In adults, central visual impairment and peripheral visual impairment are independently associated with an increased risk of falls and fall-related injuries, according to a study in the February issue of Ophthalmology.

Obese children as young as 3 could harbor a warning sign that they’re at risk of heart disease in the future (Dr G M Singh)

In a study published online March 1 in the journal Pediatrics, researchers found higher levels of C–reactive protein, a sign of inflammation and heart disease risk, in obese kids. They also found higher levels of two other signs of inflammation in kids starting at ages 6 and 9.

Allergic vs non allergic rhinitis ( Dr G M Singh)

This is a complex area and it cannot be answered thoroughly and concisely. Nevertheless, sneezing and nasal running, often accompanied by symptoms of allergic conjunctivitis such as itching, injection and tearing, all suggest allergic rhinitis. If the symptoms are seasonal or intermittent, the cause is more likely to be allergic. If the predominant symptom is nasal blockage, particularly when exacerbated by things such as alcohol, spicy foods and smoke, the problem is more likely to be non–allergic.

Conference Calendar

ASICON 2010 (3rd National Conference of AIDS Society of India)
Date: March 19–21, 2010
Venue: Hotel Hyderabad Marriott, Hyderabad, Andhra Pradesh.

What’s New

Geriatrics: benefits of exercise

The benefits of exercise, including lower mortality and maintaining independence, have been associated with initiating, as well as continuing, exercise in older adults including those ages 78 to 85 years.

Stessman J, Hammerman–Rozenberg R, Cohen A, et al. Physical activity, function, and longevity among the very old. Arch Intern Med 2009;169:1476.

Cancer Alert

Screening sigmoidoscopy

Results from the Norwegian Colorectal Cancer Prevention trial in which individuals aged 55 to 64 years were randomly assigned to colorectal cancer sigmoidoscopy screening or no screening found a significant CRC mortality reduction for those who participated in screening

Hoff G, Grotmol T, Skovlund E, et al. Risk of colorectal cancer seven years after flexible sigmoidoscopy screening: randomised controlled trial. BMJ 2009;338:b1846.

Quote of the Day

When we talk to God, we’re praying. When God talks to us, we’re schizophrenic. (Jane Wagne)

Diabetes Fact

DPP–4 inhibitors increase GIP1 and GLP–1. Sitagliptin and Vildagliptin, are given in type 2 diabetes.

Public Forum (Press Release)

Chickenpox: anti viral drugs can prevent complications

March is the season for chicken pox. Primary infection with varicella virus causes chickenpox in susceptible hosts. It can cause significant complications, such as soft tissue infection, pneumonia, hepatitis and encephalitis in adults, pregnant women and immuno–suppressed hosts. All adults and older children should receive anti viral drugs said Dr K K Aggarwal, President, Heart Care Foundation of India and Editor eMedinewS.

Treatment Guidelines

  1. Anti allergic drugs can be given for pruritus.

  2. Fingernails should be closely cropped to avoid significant excoriation and secondary bacterial infection.

  3. Paracetamol should be used to treat fever, particularly in children, since the administration of aspirin has been associated with the onset of Reye syndrome.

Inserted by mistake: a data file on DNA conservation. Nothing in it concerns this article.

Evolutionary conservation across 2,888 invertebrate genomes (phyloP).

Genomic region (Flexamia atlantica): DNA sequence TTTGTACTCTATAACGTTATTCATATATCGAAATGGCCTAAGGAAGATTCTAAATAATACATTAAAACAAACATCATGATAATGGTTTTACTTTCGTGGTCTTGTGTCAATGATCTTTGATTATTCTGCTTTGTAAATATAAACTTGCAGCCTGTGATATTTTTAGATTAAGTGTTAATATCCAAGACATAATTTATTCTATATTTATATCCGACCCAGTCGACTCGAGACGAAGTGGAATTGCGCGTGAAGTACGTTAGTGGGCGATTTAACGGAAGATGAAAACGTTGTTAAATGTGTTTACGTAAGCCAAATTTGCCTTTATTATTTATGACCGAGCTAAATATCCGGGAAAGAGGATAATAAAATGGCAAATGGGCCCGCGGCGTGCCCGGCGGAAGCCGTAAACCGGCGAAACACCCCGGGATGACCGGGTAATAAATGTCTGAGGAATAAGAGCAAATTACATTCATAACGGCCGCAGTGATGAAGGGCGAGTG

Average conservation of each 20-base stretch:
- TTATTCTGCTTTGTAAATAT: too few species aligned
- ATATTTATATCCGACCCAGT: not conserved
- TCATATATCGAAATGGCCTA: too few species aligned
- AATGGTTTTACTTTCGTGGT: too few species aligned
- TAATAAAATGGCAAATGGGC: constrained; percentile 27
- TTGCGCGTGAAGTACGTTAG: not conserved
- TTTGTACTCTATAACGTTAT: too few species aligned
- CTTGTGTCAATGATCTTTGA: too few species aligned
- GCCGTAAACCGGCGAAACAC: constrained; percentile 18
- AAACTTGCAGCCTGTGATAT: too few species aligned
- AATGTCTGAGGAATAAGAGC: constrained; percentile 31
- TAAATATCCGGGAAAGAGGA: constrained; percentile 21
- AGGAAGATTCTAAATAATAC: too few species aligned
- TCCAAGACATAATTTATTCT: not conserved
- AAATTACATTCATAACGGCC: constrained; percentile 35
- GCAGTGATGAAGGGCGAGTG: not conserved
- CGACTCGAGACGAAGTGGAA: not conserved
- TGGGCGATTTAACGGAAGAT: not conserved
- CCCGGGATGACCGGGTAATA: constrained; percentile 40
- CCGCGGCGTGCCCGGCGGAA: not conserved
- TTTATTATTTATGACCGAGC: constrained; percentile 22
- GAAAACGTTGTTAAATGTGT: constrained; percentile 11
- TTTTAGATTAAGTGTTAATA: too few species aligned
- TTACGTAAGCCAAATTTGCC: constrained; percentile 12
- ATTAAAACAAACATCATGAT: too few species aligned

4. The, anti viral drug is an Acyclovir (noit a trade name) is effective therapy for primary varicella in both healthy and immunosuppressed hosts.

  5. Acyclovir is safe and effective for varicella, if given during the first 24 hours of rash.

  6. Acyclovir should be given to all older children and adults (older than 12 years of age), secondary household cases, history of chronic cutaneous or cardiopulmonary disorders, on steroids, on chronic salicylates.


  1. Varicella vaccination is recommended for all children between 12 and 15 months of age without evidence of immunity.

  2. Routine second dose of varicella vaccine at age four to six years.

  3. All susceptible children aged 19 months to 13 years should be fully vaccinated (with two doses) by their 13th birthday.

  4. Routine vaccination for all healthy persons aged >13 years is recommended for those without evidence of immunity.

  5. Two doses of single-antigen varicella vaccine should be given 4–8 weeks apart.

  6. Varicella vaccine is highly recommended in VZV–seronegative adults with ongoing risk of exposure (e.g. day care employees), those who are household contacts of immunosuppressed hosts and in women of child–bearing age.

  7. A second dose of varicella vaccine is recommended for adolescents and adults who had previously received only one dose.

Question of the day

What is the role of CT in Splenic Trauma?

Spleen is the most commonly injured intra–abdominal organ, occurring due to blunt or penetrating trauma. Nonoperative management is the accepted strategy to avoid the weakening of the defense system after splenectomy.1,2 Of all imaging techniques, CT scan is the modality of choice for evaluating splenic trauma. Splenic injury may be simple laceration, intrasplenic hematoma, subcapsular hematoma, infarction or delayed rupture. In severe cases, there may be shattered spleen with small segments. Splenic laceration appears as irregular linear area or reduced density on CECT. It is almost always associated with hemoperitoneum. Splenic fracture appears as thick irregular defect. Intrasplenic hematoma is seen as broad–based nonperfused area. It may be hyperdense on noncontrast study. Crescent collection of fluid that flattens/indents splenic parenchyma is subcapsular hematoma. Splenic infarct appears when there is vascular injury and seen as a wedge–shaped area of nonperfusion that extends upto capsule. Delayed rupture occurs after 48 hours. Shattered spleen shows multiple fragments. Splenic injuries can be graded according to CT based score (1-6) referring to parenchymal injury and amount of hemoperitoneum. Scoring system is based on that proposed by Resciniti et al.2 Patients with score <2.5 can be treated conservatively as in our cases. Cases with score equal to or more than 2.5 are likely to need surgery.3